In addition, the quantity of blow-by gases is not detected, since these result only in an increase in the proportion of acid, which cannot be directly detected via the viscosity.
The method according to example embodiments of the present invention for quantitative determination of an aging effect on motor oil includes: detection of two variables of the motor oil, one of the two physical variables being the viscosity and the other variable being the acid content of the motor oil; determination of a first deviation of the detected first variable from a first default value; estimation of the second variable based on the difference; and determination of a second deviation of the estimated second variable from the detected second variable as a measure of the aging effect on the motor oil.
One advantage of the present method is that the effects which act only on the acid content or which only alter the viscosity of the oil may be detected in a targeted manner.
When the estimated second variable is larger than the detected second variable, the aging effect may be identified as a first aging effect which influences the first variable, and in the converse second case, the aging effect may be identified as a second aging effect which influences the second variable.
An inflowing quantity of blow-by gases and/or a proportion of sulfur in the motor oil which influence the acid content may be determined as one of the aging effects, or an inflowing quantity of soot particles and/or a nitration process in the oil which influence the viscosity may be determined as the other aging effect.
The permittivity or the specific resistance of the motor oil may be detected as a third variable, and the soot content in the motor oil may be determined based on this variable.
A temperature of the motor oil may be determined, the default value may be selected as a function of the temperature, and the second variable may be estimated based on the temperature of the motor oil.
A service life of the motor oil may be plotted, and the default value may be selected as a function of the service life.
Exemplary embodiments of the present invention as well as advantageous refinements are illustrated with reference to the figures of the schematic drawings, and are explained in greater detail in the following description.
BRIEF DESCRIPTION OF THE DRAWINGS
FIG. 1 shows a block diagram of an example embodiment of the present invention; and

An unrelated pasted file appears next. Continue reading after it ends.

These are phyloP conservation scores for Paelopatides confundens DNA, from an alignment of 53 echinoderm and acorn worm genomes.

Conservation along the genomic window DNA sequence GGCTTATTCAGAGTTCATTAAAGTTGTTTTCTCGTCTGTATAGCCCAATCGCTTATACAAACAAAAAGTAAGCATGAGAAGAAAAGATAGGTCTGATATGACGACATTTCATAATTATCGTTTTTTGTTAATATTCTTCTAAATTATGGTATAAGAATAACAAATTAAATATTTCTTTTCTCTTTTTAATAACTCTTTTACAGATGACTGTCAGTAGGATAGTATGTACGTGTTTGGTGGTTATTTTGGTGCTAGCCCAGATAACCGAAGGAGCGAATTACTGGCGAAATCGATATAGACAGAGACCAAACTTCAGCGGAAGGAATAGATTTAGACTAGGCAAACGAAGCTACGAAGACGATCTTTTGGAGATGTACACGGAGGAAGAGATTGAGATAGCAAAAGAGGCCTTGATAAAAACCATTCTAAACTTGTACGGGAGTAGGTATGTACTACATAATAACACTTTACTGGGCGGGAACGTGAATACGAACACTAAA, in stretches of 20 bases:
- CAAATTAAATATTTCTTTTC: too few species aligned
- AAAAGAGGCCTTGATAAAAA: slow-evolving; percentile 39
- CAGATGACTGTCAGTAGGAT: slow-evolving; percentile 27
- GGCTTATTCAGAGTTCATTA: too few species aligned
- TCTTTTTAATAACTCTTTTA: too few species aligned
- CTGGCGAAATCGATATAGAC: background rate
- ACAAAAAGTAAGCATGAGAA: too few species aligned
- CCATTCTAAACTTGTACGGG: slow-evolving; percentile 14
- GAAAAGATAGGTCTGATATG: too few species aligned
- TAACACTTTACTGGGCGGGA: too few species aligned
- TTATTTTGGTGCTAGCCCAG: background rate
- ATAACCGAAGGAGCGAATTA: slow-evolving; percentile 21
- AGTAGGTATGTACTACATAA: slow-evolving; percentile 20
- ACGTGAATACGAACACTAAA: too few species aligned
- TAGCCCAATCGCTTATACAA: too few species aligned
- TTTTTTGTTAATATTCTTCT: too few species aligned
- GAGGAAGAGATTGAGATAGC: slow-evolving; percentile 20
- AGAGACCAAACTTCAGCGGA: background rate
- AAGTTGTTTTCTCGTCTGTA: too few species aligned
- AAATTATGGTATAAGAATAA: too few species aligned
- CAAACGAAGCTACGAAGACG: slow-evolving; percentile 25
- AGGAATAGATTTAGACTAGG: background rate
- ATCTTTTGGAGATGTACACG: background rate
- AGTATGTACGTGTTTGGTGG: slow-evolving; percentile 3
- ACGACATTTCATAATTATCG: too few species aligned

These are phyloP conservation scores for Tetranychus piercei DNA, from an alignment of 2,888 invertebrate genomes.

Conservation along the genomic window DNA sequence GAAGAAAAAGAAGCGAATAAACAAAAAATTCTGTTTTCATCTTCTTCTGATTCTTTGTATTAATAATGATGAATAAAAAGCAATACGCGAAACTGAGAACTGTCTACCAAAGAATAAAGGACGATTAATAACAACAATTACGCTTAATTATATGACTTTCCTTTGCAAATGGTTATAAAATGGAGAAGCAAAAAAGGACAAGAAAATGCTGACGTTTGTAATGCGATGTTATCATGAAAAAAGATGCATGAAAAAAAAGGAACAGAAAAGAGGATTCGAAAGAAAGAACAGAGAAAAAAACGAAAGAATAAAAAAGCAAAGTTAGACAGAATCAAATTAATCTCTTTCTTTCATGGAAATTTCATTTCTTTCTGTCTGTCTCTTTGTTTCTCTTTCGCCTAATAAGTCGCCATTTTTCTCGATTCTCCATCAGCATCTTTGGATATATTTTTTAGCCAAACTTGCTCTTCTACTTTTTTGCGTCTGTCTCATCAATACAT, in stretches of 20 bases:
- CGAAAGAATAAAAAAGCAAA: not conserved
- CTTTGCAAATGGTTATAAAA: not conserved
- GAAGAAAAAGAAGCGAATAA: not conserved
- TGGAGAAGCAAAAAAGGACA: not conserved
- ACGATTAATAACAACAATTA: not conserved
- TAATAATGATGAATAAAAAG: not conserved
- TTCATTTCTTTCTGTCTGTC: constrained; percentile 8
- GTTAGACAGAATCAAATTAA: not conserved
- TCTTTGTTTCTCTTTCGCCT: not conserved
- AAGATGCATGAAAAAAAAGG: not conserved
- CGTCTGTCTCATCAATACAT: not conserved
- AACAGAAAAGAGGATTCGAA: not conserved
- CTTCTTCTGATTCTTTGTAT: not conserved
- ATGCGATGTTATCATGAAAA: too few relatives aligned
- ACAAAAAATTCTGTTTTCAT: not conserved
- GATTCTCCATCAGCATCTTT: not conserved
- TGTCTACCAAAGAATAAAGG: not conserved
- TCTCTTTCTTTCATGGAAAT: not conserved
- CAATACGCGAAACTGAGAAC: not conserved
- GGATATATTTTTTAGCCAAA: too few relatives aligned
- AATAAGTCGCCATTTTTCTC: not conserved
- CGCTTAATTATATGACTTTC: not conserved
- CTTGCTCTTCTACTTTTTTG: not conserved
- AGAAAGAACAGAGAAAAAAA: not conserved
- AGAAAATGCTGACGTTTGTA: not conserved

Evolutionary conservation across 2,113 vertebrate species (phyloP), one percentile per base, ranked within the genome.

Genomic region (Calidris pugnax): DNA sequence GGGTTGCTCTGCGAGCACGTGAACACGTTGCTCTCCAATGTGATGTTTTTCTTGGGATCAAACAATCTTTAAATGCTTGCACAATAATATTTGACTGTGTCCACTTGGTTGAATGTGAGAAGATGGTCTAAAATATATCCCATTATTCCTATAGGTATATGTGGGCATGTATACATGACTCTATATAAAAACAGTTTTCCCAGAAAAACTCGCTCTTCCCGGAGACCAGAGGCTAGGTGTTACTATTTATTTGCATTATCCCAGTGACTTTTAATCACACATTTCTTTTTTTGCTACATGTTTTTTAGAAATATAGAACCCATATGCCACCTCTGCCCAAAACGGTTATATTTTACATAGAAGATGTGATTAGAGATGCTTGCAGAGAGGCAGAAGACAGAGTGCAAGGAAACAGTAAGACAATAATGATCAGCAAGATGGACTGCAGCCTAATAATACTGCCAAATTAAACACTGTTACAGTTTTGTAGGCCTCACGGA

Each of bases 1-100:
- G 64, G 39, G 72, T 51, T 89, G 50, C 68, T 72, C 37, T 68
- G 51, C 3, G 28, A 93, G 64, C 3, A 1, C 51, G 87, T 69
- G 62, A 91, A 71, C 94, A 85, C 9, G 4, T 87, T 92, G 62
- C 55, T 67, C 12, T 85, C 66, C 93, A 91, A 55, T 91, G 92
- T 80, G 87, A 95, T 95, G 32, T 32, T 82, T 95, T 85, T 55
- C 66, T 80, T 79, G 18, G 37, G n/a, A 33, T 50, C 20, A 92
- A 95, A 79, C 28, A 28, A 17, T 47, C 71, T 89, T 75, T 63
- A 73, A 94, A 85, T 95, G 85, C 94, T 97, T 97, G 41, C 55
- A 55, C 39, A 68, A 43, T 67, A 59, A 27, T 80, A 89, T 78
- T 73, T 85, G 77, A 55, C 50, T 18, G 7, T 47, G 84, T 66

FIG. 2 shows a graphical illustration for explaining an example embodiment of the present invention.
In the figures, similar or functionally similar features are denoted by the same reference numerals unless indicated otherwise.
Tests of motor oils are currently used to determine the state of an engine. Numerous characteristics of an engine have various types of effects on the state of an oil. The motor oil is typically oxidized by the inflow of atmospheric oxygen and by the waste heat from the engine. Aldehydes, ketones, and carboxylic acids, among other substances, are produced by the oxidation. These substances may further react in additional chemical reactions to produce sludge-like deposits which are mostly insoluble in oil, and may solidify on metal surfaces. Other products of aging in the oils are liquid and cause an increase in viscosity. Based on laboratory tests, the degree of oxidation of the motor oil and therefore its viscosity is known for typical loads on the engine as a function of the service life of the motor oil. If there are significant differences from the expected values, in particular a greatly increased viscosity, a conclusion may be drawn concerning a malfunction of the engine, the oil filter, exhaust gas aftertreatment devices, etc.
A further reason for monitoring the viscosity of the oil is that increased friction and wear on the elements occur when a critical viscosity value is exceeded. If the viscosity of the oil is less than a critical value, this may result in separation of the protective lubricating film between the parts, which in the worst case causes "seizure" of the engine. The motor oil must therefore be changed before these viscosity values are reached. Specifying a maximum elapsed mileage provides a large safety margin so that the viscosity remains below the critical value. However, it is disadvantageous that the oil is generally changed much earlier than necessary. As a result of continuous monitoring of the viscosity, the safety margin may be reduced and on average the oil may thus be used for a longer period.
A further criterion which makes an oil change absolutely necessary is an excessive acid content in the oil. The acids, for example the carboxylic acids, in the motor oil are buffered by the addition of basic additives. The acids intensify the corrosion, in particular of nonferrous metals. Furthermore, the acids in the oil have a catalytic effect on the oxidation of the oil. Thus, in a first approximation the acid content of the motor oil is proportional to the oxidation, and therefore is linearly dependent on the viscosity of the motor oil.
The viscosity is therefore used as an auxiliary variable for the evaluation of the acid content. However, blow-by gases and sulfur from the fuel also result in additional formation of acids, independent from the oxidation. Thus, from an analysis of the viscosity of the motor oil, it is not possible to draw a conclusion concerning the contribution of these blow-by gases and/or the supplied sulfur. However, detection of unusually high blow-by gases is of interest, since these indicate, for example, deposits on piston rings and suboptimal sealing of the crankcase. In addition, an increase in the acid content indicates that the basic additives in the motor oil are depleted. After the basic additives in the motor oil are depleted, the degree of oxidation of the motor oil and thus also the viscosity of the motor oil increase exponentially. Therefore, after this point in time it is extremely advisable to promptly change the oil.